China’s elite—including Xi Jinping—are linked to offshore deals that hid millions of dollars

Xi Jinping and Jia Qinglin (L) as new members of Politburo Standing Committee in 2007.
Xi Jinping and Jia Qinglin (L) as new members of Politburo Standing Committee in 2007.
Image: Reuters/David Gray
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At least eight top Chinese officials are linked to offshore deals through associates, an investigation into 11 million leaked documents from one of the world’s largest offshore law firms shows. They include the brother-in-law of Chinese president Xi Jinping, whose offshore firms went dormant before Xi came into power, and the granddaughter of a former top leader who bought an offshore company for just $1.

Family members of at least eight current or former members of Communist Party’s Politburo Standing Committee, the country’s supreme governing body, hold offshore companies arranged through Panama-based law firm Mossack Fonseca, the International Consortium of Investigative Journalists (ICIJ) reported.

The China investigation is part of a leak called “the Panama Papers,” which reveal the hidden financial dealings of over 100 politicians and public officials around the world. Current or former heads of state in the leak include prime ministers of Iceland and Pakistan, the president of Ukraine, and the king of Saudi Arabia. A suspected $2 billion money laundering ring has links to Russia’s president Vladimir Putin, the Guardian reported as part of the leak.

Hundreds of journalists from 78 countries spent a year analyzing and verifying nearly 40 years of records, and published the first installment of their investigation on April 3. The records were given by an anonymous source to German newspaper Süddeutsche Zeitung, and were shared by ICIJ.

It is not illegal to own an offshore company, but these entities are often used for illegal activities, including money laundering and tax evasion.

So far ICIJ has revealed four names of Chinese officials. They include president Xi Jinping, former premier Li Peng, the former fourth-ranking Politburo Standing Committee member Jia Qinglin, who have links to offshore companies through their relatives. The fourth, imprisoned former Chongqing city Party chief Bo Xilai, is involved via a business partner of his wife.

  • President Xi Jinping:  Deng Jiagui, the brother-in-law of Xi Jinping, became the sole director and shareholder of two British Virgin Islands-based shell companies in September 2009, when Xi was serving as one member of the nine-man Politburo Standing Committee. By the time Xi was named the Party chief in 2012 and China’s president in 2013, Deng’s two companies were dormant, the leak shows. A 2012 Bloomberg report found Deng and his wife Qi Qiaoqiao, Xi’s older sister, owned hundreds of millions of dollars in real estate, shares, and other assets, although it did not mention off shore companies.
  • Former premier Li Peng: Li Peng served as the Chinese premier from 1987 to 1998. During his tenure his second child and only daughter, Li Xiaolin, and her husband Liu Zhiyuan, were the beneficial owners of a Lichtenstein foundation that was the sole shareholder of a BVI company, the leak shows. The leak also shows Li Xiaolin is referred as “Xiaolin Liu-Li” in her Hong Kong passport and a cover letter, “which may have made linking her to Li Peng more difficult.” Dubbed China’s “Power Queen,” Li was the vice president of state-owned China Power Investment Corp., and served as a delegate to China’s top political advisory body.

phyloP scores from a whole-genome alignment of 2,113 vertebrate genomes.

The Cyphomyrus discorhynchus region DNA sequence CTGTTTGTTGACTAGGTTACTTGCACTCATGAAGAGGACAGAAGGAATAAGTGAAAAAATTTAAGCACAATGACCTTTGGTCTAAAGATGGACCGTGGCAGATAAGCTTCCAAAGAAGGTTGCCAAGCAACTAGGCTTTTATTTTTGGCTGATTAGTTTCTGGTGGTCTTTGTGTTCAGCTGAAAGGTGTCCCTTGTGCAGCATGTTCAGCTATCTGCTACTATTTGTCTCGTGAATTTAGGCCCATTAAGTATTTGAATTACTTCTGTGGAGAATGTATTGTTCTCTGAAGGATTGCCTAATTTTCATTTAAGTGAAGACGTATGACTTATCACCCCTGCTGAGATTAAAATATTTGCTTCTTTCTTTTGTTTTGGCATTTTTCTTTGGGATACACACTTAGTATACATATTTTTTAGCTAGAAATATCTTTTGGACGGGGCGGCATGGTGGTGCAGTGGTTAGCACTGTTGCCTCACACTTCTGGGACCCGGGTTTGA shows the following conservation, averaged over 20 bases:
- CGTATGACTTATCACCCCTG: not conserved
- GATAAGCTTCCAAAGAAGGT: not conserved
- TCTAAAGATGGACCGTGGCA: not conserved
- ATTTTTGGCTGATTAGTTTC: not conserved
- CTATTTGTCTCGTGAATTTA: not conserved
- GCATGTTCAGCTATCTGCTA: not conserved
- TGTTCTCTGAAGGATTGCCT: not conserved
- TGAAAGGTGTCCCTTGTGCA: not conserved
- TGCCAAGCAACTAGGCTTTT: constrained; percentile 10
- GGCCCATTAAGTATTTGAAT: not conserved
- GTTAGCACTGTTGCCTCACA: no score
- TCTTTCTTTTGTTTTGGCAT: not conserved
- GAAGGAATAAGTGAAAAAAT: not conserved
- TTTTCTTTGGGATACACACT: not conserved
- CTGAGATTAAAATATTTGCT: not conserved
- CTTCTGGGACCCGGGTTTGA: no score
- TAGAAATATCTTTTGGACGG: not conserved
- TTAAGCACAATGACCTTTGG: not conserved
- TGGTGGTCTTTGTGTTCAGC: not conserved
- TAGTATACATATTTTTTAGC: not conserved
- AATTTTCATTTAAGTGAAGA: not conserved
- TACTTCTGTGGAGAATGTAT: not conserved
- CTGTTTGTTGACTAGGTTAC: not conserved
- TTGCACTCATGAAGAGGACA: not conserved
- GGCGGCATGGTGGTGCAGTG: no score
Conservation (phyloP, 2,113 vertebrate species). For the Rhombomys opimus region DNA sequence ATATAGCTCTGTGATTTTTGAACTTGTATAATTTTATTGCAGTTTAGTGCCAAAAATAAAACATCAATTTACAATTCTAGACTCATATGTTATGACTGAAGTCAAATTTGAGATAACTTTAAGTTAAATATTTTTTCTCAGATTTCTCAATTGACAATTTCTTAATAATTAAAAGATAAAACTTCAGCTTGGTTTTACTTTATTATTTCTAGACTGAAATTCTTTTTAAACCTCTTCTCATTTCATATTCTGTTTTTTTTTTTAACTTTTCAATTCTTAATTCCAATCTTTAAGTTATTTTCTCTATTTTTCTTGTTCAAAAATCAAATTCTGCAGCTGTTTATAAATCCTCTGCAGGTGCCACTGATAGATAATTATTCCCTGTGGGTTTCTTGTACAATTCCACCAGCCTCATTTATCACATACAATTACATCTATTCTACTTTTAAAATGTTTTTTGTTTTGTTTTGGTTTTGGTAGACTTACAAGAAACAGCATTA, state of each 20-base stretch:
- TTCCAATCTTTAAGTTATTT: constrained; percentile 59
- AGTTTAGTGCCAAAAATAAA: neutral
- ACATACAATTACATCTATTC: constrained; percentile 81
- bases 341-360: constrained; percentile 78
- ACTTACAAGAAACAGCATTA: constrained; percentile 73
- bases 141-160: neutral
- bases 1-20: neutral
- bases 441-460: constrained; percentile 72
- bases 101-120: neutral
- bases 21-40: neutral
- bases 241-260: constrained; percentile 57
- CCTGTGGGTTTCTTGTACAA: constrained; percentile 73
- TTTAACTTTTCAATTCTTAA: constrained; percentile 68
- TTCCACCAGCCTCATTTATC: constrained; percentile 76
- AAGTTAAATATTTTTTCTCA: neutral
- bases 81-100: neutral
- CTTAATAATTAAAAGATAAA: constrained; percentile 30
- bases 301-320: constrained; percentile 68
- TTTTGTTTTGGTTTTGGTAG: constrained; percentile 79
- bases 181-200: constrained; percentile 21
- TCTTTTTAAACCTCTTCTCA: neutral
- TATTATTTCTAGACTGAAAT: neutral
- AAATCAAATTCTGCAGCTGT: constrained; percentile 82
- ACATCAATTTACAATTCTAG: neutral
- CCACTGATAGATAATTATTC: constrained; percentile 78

• Former Politburo member Jia Qinglin: Jia Qinglin was China’s fourth-ranking official on the ruling Politburo Standing Committee between 2002 and 2012. In December 2010, his granddaughter Jasmine Li, then a teenager studying at Stanford University, became the sole shareholder of Harvest Sun Trading Ltd., a company that was incorporated in the British Virgin Islands in 2009. Harvest Sun was transferred for $1 to Li by Zhang Yuping, the founder of China’s leading luxury watch distributor Hengdeli. Through Harvest Sun and another BVI company, Li owned two Beijing-registered consulting firms, without disclosing her ownership.
  • Former Chongqing Party chief Bo Xilai: French architect Patrick Henri Devillers was a business partner of Gu Kailai, wife of fallen high-flyer Bo Xilai, the Chongqing party chief from 2007 to 2012. Bo is now serving a life sentence for corruption charges. In September 2000, Devillers helped Bo’s wife Gu incorporate a property company in the British Virgin Islands, the leak shows. Devillers held shares in the BVI company on behalf of Gu, and court records show the company was used to secretly buy a $3.2 million villa in southern France, with money from a bribe. Devillers’ testimony was used in Bo’s 2013 corruption trial.

Xi initiated a sweeping anti-graft campaign since he took control in November 2012. The corruption crackdown has covered each province of the nation, with high-ranking officials being targeted including former president’s top aide Ling Jihua, and ex-security czar Zhou Yongkang. By going after Zhou, Xi broke an unwritten rule that a former member of the Politburo Standing Committee should not be investigated.

That obviously hasn’t stopped the country’s most powerful from moving money off shore though secretive companies. A 2014 ICIJ investigation also revealed that relatives of current or former Chinese leaders were using offshore companies in the British Virgin Islands. Those include Deng Jiagui, Li Xiaolin, and relatives of late paramount leader Deng Xiaoping, former president Hu Jintao, and former premier Wen Jiabao.